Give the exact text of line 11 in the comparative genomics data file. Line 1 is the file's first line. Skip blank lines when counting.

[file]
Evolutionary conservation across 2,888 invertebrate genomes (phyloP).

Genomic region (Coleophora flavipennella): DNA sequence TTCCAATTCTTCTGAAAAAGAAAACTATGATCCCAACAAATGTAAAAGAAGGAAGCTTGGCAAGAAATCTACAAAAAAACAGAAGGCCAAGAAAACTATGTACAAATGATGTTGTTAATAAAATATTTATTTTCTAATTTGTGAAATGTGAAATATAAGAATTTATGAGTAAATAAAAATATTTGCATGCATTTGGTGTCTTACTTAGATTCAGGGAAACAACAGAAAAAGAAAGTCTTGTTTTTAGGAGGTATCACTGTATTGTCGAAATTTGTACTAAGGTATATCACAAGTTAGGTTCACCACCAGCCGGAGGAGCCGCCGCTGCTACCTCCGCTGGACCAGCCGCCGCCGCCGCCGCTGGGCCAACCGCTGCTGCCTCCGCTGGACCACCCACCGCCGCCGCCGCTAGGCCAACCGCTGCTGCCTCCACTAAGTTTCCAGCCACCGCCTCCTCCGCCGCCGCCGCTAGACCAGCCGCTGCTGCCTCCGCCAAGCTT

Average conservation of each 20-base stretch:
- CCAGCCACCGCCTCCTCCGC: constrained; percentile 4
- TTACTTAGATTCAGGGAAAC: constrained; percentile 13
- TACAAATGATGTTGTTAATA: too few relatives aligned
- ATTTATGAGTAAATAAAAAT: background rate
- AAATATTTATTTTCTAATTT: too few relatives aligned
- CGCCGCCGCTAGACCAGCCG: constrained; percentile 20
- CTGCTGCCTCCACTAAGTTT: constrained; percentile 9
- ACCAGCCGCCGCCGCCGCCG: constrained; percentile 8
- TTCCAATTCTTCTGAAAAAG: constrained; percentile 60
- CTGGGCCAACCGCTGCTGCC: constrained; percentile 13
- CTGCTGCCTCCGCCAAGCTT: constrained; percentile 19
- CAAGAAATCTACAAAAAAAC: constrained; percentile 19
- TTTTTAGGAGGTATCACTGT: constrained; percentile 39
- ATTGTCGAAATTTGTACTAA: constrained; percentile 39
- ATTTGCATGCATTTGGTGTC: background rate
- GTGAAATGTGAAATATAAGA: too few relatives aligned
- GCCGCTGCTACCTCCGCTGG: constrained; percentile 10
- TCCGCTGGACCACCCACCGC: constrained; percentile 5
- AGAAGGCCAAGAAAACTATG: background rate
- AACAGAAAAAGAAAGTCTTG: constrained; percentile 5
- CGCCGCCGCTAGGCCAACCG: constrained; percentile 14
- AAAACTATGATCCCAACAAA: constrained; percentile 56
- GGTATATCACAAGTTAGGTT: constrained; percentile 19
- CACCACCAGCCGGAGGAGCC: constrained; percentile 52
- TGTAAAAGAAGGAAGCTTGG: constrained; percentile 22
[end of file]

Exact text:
- ACCAGCCGCCGCCGCCGCCG: constrained; percentile 8